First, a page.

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Carrington, Dora de Houghtonfree

  • Frances Partridge

Dora de Houghton Carrington (1893–1932)

by Mark Gertler, c. 1912

by permission of Luke Gertler; photograph National Portrait Gallery, London

Carrington, Dora de Houghton (1893–1932), painter, was born in Hereford on 29 March 1893, the second of the two daughters and fourth of the five children of Samuel Carrington, railway engineer, and his wife, Charlotte Houghton. When the family settled in Bedford, Dora went to Bedford high school, whose records show that her skill in drawing was soon noticed. 'I had an awful childhood', she wrote later, probably because she 'hated' her strict, fussy mother, a former governess. However, she was devoted to her more unconventional father, who agreed that she should go to art school, and in 1910 she became a student under Henry Tonks at the Slade School of Fine Art. This new and fertile soil rapidly developed her character and painting style. Among her fellow students were John and Paul Nash, C. R. W. Nevinson, Dorothy Brett, and, most important of all, the gifted young Mark Gertler, who fell deeply in love with her. She was an attractive and popular figure with her large blue eyes and her shock of thick hair bobbed in the fashion she had set—she also set that of using her surname alone. Lady Ottoline Morrell described her as 'a wild moorland pony'. Moreover, her individual sense of fun and fantasy made her an enchanting companion, though a neurotic strain was also apparent. Carrington worked hard, and with dedication, winning a scholarship. Her oil paintings were much influenced by Gertler in their careful, smooth technique, three-dimensioned effect, and dense, rich colour. Her skill as a draughtsman appears in innumerable witty pen-and-ink illustrations to her letters. However, her lack of confidence was shown in her reluctance to exhibit or even sign the work she sent to the London Group, where it was seen and admired by André Derain. When she left the Slade in 1914 she had many new friends. Virginia and Leonard Woolf commissioned her woodcuts; Roger Fry sought her help in restoring a Mantegna for Hampton Court; Aldous Huxley put her in a novel (as Mary Bracegirdle in Crome Yellow).

Carrington's fateful meeting with the essayist and biographer (Giles) Lytton Strachey (1880–1932) caused a coup de foudre which grew into lifelong love for him, despite his homosexuality. The pair set up house at Tidmarsh Mill, Pangbourne, Berkshire, and their relationship developed regardless of love affairs on both sides and Carrington's marriage in 1921 to Reginald Sherring Partridge (1894–1960; always called Ralph from 1919 onwards), who joined the ménage. He was the son of Reginald Partridge, of the Indian Civil Service. In 1924 Ralph Partridge and Strachey bought Ham Spray House in Wiltshire, where a studio was made for Carrington and a library for Strachey. This peaceful working life ended in 1931 when Strachey became ill. He died of cancer in January 1932, leaving his companions grief-stricken. Carrington never wavered from her suicidal intentions, and despite all efforts to deter her, shot herself at Ham Spray House on 11 March 1932.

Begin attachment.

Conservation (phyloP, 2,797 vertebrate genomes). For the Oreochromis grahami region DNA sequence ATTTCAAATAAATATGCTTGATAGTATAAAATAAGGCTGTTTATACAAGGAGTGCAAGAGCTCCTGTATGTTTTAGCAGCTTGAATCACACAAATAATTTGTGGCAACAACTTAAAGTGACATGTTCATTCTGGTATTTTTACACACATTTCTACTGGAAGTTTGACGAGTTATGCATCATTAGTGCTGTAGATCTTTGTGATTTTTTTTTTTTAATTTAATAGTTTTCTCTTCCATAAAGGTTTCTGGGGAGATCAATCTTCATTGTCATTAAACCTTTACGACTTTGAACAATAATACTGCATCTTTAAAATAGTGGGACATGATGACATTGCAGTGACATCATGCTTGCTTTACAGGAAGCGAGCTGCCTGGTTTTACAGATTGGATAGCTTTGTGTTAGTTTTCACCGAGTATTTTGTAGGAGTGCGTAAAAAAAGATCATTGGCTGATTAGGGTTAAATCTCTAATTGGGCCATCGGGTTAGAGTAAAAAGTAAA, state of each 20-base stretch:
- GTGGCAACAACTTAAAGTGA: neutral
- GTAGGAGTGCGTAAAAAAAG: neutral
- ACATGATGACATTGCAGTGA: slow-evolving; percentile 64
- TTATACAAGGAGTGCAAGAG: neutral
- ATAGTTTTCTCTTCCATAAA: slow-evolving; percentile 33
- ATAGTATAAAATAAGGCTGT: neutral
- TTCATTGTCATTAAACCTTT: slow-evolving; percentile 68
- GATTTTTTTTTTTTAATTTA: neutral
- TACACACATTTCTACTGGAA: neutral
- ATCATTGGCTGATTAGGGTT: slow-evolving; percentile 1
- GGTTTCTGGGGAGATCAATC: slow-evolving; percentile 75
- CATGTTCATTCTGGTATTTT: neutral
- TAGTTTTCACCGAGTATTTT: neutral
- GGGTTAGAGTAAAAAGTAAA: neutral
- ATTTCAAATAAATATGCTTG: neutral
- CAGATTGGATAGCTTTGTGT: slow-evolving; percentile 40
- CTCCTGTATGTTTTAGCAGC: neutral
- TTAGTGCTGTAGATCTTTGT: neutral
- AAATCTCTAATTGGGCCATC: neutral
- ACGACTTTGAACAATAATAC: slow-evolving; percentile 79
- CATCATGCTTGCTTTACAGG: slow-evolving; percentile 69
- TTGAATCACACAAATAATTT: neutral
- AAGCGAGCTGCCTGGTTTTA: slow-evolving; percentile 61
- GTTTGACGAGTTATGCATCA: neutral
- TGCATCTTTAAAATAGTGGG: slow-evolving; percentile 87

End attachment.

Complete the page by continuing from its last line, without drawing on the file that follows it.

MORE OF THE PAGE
Carrington left striking portraits of Lytton Strachey (1916, NPG), E. M. Forster (1920, NPG), Gerald Brenan (c.1921, NPG), and others; and landscapes, still lifes, and glass pictures, as well as a large number of brilliant and amusing letters. First brought to the attention of the public through Michael Holroyd's two-volume biography of Lytton Strachey in 1967, interest in her work grew with the publication in 1970 of her letters edited by David Garnett, and the biography of her by Gretchen Gerzina in 1989. Her work became much sought after. In 1995 the film Carrington, written and directed by Christopher Hampton and starring Emma Thompson as Dora Carrington, won the special jury prize and Jonathan Pryce (as Lytton Strachey) the best actor award at the Cannes film festival. In the same year ‘Carrington: the exhibition’ was held at the Barbican Art Gallery, London.


  • M. Holroyd, Lytton Strachey: a critical biography, 2 vols. (1967–8)
  • Carrington: letters and extracts from her diaries, ed. D. Garnett (1970)
  • N. Carrington, Carrington: paintings, drawings and decorations (1978)
  • G. Gerzina, Carrington: a life of Dora Carrington, 1893–1932 (1989)
  • personal knowledge (2004)


  • BL, diary and commonplace book, Add. MS 65159
  • Tate collection, corresp. and papers [photocopies]
  • BL, letters to Poppet John, Egerton MS 3867
  • BL, letters to James Strachey and Alix Strachey, Add. MS 65158
  • BL, corresp. with Lytton Strachey, Add. MSS 62888–62897
  • King's AC Cam., letters and postcards to G. H. W. Rylands
  • King's Cam., letters to W. J. H. Sprott
  • Tate collection, letters to Christine Nash
  • Tate collection, letters to John Nash
  • Tate collection, letters to Margaret Waley and Hubert Waley
  • U. Sussex Library, letters to Virginia Woolf


  • E. McNaught, pastel drawing, 1911, Slade School of Fine Art, London
  • M. Gertler, portrait, 1912, priv. coll. [see illus.]
  • photograph, 1920, Hult. Arch.
  • L. Strachey, photographs, 1920–1929, Hult. Arch.
  • F. Partridge, photographs, 1927–30, Hult. Arch.
  • photographs, NPG

Wealth at Death

£9510 18s. 11d.: probate, 1932, CGPLA Eng. & Wales

Calendars of the grants of probate … made in … HM court of probate [England and Wales]